Coroners, or­gan do­na­tion groups de­bate state law

Daily Local News (West Chester, PA) - - NEWS - By Me­gan Trim­ble

PHILADEL­PHIA >> State coroners and law­mak­ers are split over pro­posed over­hauls to Penn­syl­va­nia’s anatom­i­cal do­na­tion law more than two decades af­ter the com­mon­wealth led the coun­try in pass­ing leg­is­la­tion to bol­ster or­gan and tis­sue do­na­tion.

Penn­syl­va­nia passed a law in 1994, re­quir­ing hos­pi­tals to de­velop re­fer­rals for de­ceased pa­tients. To­day, more than 8,000 pa­tients await trans­plants in Penn­syl­va­nia. The pro­posal would, in part, re­vamp who can au­tho­rize do­na­tion.

The state Coroners As­so­ci­a­tion has dis­trib­uted let­ters against the law. It says the mea­sure could harm crim­i­nal in­ves­ti­ga­tions and only lead to more prof­its in a multi­bil­lion-dol­lar in­dus­try.

Bill sup­port­ers, in­clud­ing non-profit do­na­tion group Gift of Life, say do­na­tions and crim­i­nal in­ves­ti­ga­tions are not mu­tu­ally ex­clu­sive. They say the law will align Penn­syl­va­nia with other states and pre­serve coroners’ rights while sav­ing lives.

The back­drop: an out­dated law, and a na­tional trend

Penn­syl­va­nia once had state-of-the-art do­na­tion laws but is now one of three states that have not adopted the new­est ver­sion of the Uni­form Anatom­i­cal Gift Act. The law, among other things, sets a legal frame­work for who can au­tho­rize do­na­tion, as well as refuse mak­ing a gift and pre­vent oth­ers from over­rid­ing that choice af­ter a per­son’s death.

Gift of Life Vice Pres­i­dent of Clin­i­cal Ser­vices Richard Hasz says the re­gional or­ga­ni­za­tion works with about 500 or­gan donors each year and the law will align Penn­syl­va­nia with other states.

Penn­syl­va­nia law­mak­ers have dis­cussed rewrites of the law with do­na­tion groups since 2010, he said.

Where does Penn­syl­va­nia rank in de­nials?

Penn­syl­va­nia leads the na­tion in or­gan do­na­tion re­jec­tions, with coroners block­ing 28 full-body donors since 2014, ac­cord­ing to the Gift of Life. That num­ber, the or­ga­ni­za­tion says, is higher than states with larger over­all pop­u­la­tions.

Charles Kiessling, pres­i­dent of the state Coroners As­so­ci­a­tion, says de­nials rep­re­sent a mi­nus­cule per­cent­age of do­na­tions and are only made when nec­es­sary.

Hasz says: “We’re deal­ing in small things. The num­ber one to us is an im­por­tant one. One life that could be saved is im­por­tant.”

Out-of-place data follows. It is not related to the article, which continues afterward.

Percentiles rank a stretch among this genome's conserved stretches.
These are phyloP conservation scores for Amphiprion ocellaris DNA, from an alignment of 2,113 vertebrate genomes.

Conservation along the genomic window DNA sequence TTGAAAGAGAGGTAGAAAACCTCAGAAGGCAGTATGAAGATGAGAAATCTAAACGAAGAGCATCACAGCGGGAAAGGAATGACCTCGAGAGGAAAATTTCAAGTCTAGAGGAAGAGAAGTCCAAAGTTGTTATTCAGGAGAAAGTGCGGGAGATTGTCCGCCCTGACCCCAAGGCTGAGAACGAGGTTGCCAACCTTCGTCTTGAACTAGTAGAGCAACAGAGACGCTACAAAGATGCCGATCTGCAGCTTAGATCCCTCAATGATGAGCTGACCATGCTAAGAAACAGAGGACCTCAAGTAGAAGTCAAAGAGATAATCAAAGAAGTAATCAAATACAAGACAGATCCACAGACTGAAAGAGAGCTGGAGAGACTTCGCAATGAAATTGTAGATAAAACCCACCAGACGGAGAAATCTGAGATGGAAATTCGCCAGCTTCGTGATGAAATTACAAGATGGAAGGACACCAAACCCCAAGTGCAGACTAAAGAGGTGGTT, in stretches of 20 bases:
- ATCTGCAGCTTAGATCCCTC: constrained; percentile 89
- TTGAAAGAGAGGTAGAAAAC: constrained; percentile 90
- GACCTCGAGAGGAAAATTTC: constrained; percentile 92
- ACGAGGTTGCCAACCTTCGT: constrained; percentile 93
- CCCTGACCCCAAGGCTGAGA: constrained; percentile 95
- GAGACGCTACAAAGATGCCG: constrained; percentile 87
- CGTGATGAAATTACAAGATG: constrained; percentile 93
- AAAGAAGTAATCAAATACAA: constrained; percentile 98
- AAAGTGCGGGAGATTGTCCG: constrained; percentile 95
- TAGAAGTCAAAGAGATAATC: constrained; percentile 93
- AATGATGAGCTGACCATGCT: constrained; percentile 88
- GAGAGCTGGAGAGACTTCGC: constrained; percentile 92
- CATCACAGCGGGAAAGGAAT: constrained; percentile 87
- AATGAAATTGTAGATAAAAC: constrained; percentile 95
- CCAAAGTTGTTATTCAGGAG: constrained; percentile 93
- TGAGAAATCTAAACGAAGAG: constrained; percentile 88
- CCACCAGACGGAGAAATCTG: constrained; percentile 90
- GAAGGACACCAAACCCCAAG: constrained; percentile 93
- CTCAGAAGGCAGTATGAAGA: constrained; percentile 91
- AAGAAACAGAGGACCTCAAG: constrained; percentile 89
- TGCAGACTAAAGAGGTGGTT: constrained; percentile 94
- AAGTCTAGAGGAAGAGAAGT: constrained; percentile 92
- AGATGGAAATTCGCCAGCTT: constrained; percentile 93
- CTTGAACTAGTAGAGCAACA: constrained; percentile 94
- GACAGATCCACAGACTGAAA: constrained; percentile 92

Crim­i­nal in­ves­ti­ga­tions and do­na­tion

State coro­ner, law en­force­ment and district at­tor­ney abil­ity to refuse do­na­tion ranks chief among dis­agree­ments sur­round­ing the pro­posed law.

Coroners need to re­tain the right to refuse do­na­tions if the or­gans are critical to a crim­i­nal in­ves­ti­ga­tion, the as­so­ci­a­tion has ar­gued.

Kiessling says: “I’m a donor my­self and cer­tainly want to keep peo­ple alive, but it is our job to de­ter­mine cause and man­ner of death and make sure we can pros­e­cute peo­ple who took those lives.”

But, Hasz said the law will not pre­vent coroners from re­fus­ing par­tial or full do­na­tions. In­stead, it will re­quire them to view the or­gan and give writ­ten rea­son for a do­na­tion de­nial.

“It should be con­sis­tent. It shouldn’t mat­ter where you died or how you died,” Hasz said. “Penn­syl­va­nia’s sys­tem is ar­chaic, not based on science and needs to change.”

Li­cense changes and do­na­tion ed­u­ca­tion

The state Coroners As­so­ci­a­tion and bill back­ers largely agree on link­ing driver’s li­censes to in­for­ma­tion that is critical to or­gan re­cov­ery, in­clud­ing emer­gency con­tacts.

The mea­sure also pro­poses that schools add the topic of or­gan do­na­tion to health cur­ricu­lum. The Coroners As­so­ci­a­tion says chil­dren should not be un­fairly swayed to do­nate. Hasz says ed­u­ca­tion would take a fac­tual ap­proach.

How much time do law­mak­ers have?

Un­able to reach agree­ment with key stake­hold­ers on changes to the bill, state law­mak­ers have tem­po­rar­ily tabled de­bate on the leg­is­la­tion. The leg­is­la­tion can be brought up for a vote when law­mak­ers con­vene again Oct. 17. The Leg­is­la­ture’s two-year ses­sion ends on Nov. 30 and, af­ter the date, all bills die with­out changes to cur­rent law.

Newspapers in English

Newspapers from USA

© PressReader. All rights reserved.